Updated: Sep 26
October 5, 2020 ~ Later this month on October 24, we celebrate United Nations Day following commemorations that began in January leading up to June, when the UN Charter was signed 75 years ago, and continuing on to the start of the UN General Assembly (UNGA) last month in September. In the context of expanding and more complex global challenges and issues in 2020, the UN and its individual member states have never before been under such intense scrutiny, some of which have been exacerbated by platform and politics.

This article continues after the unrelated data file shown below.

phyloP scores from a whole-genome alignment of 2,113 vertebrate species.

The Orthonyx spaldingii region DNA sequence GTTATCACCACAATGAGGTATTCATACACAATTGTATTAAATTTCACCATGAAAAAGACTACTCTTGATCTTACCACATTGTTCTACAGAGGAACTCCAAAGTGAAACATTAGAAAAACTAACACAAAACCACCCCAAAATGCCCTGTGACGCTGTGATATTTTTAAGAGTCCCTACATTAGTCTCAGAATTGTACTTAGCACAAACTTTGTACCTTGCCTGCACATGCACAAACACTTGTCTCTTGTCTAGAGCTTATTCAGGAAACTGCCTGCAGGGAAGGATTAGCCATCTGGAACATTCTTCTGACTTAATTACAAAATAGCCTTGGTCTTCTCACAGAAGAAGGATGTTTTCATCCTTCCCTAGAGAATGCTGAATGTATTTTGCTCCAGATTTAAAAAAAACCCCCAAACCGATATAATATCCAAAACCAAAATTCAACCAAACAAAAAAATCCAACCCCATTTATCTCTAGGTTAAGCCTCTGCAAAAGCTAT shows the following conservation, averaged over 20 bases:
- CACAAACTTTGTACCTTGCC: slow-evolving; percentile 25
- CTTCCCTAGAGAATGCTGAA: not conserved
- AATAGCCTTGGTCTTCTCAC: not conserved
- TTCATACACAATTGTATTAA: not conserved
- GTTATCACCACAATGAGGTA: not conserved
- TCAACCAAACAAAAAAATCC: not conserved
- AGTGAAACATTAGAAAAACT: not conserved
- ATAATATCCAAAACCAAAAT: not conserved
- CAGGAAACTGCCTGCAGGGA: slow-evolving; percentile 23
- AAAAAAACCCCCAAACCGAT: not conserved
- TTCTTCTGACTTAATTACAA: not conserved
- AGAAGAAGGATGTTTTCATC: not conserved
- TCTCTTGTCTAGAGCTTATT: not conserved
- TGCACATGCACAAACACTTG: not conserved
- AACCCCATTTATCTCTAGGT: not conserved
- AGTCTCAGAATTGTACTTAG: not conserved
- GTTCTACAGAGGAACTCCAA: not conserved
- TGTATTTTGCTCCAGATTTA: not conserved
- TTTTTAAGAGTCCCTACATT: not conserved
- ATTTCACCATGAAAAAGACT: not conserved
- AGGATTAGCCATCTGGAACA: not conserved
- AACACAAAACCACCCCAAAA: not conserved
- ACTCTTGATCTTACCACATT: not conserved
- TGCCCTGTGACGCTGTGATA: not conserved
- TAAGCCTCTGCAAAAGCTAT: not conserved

This blog post discusses the former, the platform in modern diplomacy. Last month, the UN released a report UN75: The Future We Want, the UN We Need, sharing results from a global consultation process and an online survey it conducted that asked respondents for their perceptions of the UN and priorities for action. The report concludes with 10 findings and I highlight the last two for the purposes of this discussion: “Calls for the UN to be more inclusive of the diversity of actors in the 21st century and Calls for the UN to innovate in other ways, with stronger leadership and more consistency in exercising its moral authority to uphold the UN Charter, including for increased accountability, transparency and impartiality, including through better engagement and communication with communities, as well as strengthening implementation of programmes and operations.” What is interesting about this approach is how outward-oriented it has been, intentionally going outside traditional state actors to seek views and ideas. The craft of public diplomacy is an instrument of foreign policy that has endured the times; however, the messaging/communication platform has drastically changed over the years. Earliest references to digital diplomacy date back to 2001 (Dizard, 2001) and while the concept and practice of digital diplomacy has risen over the past several years, the term and its use has not really entered mainstream conversations until this year. After six plus months of sheltering in place, we are learning to more openly accept information technology and work, learn, play and pray from home in remote environments, so it would seem consistent with everything else going on, that the UN would hold its first virtual UNGA meetings this year. The verdict is still out on whether or not these virtual meetings through digital diplomacy are effective, but certainly this platform for negotiations and medium of communication is here to stay and deserves some attention. This coupling of digitization and public diplomacy can be further illustrated with Microsoft’s launch of a UN office earlier this year.